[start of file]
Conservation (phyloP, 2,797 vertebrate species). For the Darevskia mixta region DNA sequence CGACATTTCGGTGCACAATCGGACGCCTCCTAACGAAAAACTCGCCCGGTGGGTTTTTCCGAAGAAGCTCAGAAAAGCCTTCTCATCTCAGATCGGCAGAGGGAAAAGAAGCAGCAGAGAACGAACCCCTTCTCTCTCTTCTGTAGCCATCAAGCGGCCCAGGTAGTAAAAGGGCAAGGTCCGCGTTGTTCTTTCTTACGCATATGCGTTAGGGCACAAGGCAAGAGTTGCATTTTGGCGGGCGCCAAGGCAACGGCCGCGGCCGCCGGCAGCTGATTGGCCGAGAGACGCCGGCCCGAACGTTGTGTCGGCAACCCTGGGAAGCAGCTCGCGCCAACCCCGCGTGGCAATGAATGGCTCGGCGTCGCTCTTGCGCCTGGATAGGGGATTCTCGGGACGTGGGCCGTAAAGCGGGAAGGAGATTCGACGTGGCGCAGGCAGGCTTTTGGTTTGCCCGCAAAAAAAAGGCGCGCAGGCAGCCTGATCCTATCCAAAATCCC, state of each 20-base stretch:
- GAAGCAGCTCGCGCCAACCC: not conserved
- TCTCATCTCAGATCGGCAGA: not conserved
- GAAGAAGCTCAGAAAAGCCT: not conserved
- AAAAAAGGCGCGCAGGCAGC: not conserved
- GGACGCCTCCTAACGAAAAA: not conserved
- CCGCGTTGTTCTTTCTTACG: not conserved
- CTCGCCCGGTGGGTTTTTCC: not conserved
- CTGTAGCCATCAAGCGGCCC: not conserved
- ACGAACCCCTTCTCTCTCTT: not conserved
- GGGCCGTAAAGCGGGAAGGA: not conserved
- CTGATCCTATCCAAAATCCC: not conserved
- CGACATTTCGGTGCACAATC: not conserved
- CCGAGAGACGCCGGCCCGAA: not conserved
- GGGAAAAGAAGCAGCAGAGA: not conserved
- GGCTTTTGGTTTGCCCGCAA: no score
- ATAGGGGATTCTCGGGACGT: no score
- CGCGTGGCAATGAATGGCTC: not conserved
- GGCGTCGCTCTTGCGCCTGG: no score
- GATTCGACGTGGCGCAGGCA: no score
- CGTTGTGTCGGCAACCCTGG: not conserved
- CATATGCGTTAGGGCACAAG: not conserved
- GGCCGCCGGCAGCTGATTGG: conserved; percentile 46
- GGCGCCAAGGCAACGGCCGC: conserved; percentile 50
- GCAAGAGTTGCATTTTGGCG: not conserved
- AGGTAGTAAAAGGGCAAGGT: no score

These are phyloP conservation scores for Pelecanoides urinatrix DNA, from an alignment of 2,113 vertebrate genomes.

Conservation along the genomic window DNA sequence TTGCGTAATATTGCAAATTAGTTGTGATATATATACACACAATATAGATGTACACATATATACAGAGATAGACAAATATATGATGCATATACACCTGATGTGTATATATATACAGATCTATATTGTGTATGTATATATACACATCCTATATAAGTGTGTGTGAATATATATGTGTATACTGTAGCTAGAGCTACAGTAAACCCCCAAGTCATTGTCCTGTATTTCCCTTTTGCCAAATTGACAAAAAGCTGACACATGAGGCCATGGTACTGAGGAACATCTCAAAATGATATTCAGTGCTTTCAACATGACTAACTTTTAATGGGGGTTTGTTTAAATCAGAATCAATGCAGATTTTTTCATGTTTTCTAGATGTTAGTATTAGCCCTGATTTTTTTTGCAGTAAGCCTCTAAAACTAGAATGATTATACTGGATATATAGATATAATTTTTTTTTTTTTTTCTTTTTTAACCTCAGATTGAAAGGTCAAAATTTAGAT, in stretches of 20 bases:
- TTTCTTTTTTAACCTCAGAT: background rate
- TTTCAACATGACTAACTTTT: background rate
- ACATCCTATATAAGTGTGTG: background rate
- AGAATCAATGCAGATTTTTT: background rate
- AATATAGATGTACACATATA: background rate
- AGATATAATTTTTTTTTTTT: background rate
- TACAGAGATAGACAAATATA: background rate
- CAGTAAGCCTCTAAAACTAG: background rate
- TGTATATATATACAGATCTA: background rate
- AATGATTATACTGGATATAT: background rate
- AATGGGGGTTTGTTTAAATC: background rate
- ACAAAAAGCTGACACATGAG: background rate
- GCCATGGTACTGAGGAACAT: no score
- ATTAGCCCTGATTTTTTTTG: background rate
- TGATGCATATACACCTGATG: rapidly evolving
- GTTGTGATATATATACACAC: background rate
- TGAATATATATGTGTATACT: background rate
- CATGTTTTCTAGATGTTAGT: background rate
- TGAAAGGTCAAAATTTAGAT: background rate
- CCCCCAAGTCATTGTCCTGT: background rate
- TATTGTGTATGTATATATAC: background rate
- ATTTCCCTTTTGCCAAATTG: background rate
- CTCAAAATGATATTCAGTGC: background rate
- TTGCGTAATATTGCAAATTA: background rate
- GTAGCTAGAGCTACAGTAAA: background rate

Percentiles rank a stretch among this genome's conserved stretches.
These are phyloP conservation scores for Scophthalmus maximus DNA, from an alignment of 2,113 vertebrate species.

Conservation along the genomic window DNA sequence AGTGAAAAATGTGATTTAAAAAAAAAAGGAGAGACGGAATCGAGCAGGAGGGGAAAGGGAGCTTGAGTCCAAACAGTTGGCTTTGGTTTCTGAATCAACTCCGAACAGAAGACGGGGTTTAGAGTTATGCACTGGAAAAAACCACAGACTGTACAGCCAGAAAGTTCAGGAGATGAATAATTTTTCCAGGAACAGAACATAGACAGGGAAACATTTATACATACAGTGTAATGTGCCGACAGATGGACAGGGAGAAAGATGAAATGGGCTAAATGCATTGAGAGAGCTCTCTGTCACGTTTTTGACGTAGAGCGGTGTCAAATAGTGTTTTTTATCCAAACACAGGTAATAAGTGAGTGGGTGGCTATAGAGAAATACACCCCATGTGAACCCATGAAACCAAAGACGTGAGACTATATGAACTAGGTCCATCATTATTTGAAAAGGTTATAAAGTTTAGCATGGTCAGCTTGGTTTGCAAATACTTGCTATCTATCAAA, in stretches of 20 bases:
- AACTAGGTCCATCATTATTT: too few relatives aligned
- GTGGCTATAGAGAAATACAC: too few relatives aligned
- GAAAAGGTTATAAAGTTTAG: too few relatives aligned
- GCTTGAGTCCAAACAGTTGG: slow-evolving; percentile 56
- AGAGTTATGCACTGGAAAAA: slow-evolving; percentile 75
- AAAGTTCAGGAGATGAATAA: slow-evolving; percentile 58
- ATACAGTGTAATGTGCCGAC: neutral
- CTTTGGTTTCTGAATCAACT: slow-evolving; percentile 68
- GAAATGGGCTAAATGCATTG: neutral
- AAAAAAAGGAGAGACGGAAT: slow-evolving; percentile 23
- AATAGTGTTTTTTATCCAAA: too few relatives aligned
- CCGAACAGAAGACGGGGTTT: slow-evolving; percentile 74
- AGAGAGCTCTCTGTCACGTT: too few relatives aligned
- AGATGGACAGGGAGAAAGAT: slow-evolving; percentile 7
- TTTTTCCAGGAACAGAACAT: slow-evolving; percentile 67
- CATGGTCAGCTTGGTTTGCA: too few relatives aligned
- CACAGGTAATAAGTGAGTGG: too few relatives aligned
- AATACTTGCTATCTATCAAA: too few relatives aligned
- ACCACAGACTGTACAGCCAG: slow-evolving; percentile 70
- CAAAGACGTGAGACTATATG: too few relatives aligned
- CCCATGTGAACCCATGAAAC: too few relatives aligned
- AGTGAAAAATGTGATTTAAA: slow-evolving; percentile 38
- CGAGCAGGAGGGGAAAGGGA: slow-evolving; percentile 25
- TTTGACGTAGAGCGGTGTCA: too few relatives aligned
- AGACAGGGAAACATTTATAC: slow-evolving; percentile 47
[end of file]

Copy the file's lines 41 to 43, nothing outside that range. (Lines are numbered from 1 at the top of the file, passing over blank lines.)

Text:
- GCCATGGTACTGAGGAACAT: no score
- ATTAGCCCTGATTTTTTTTG: background rate
- TGATGCATATACACCTGATG: rapidly evolving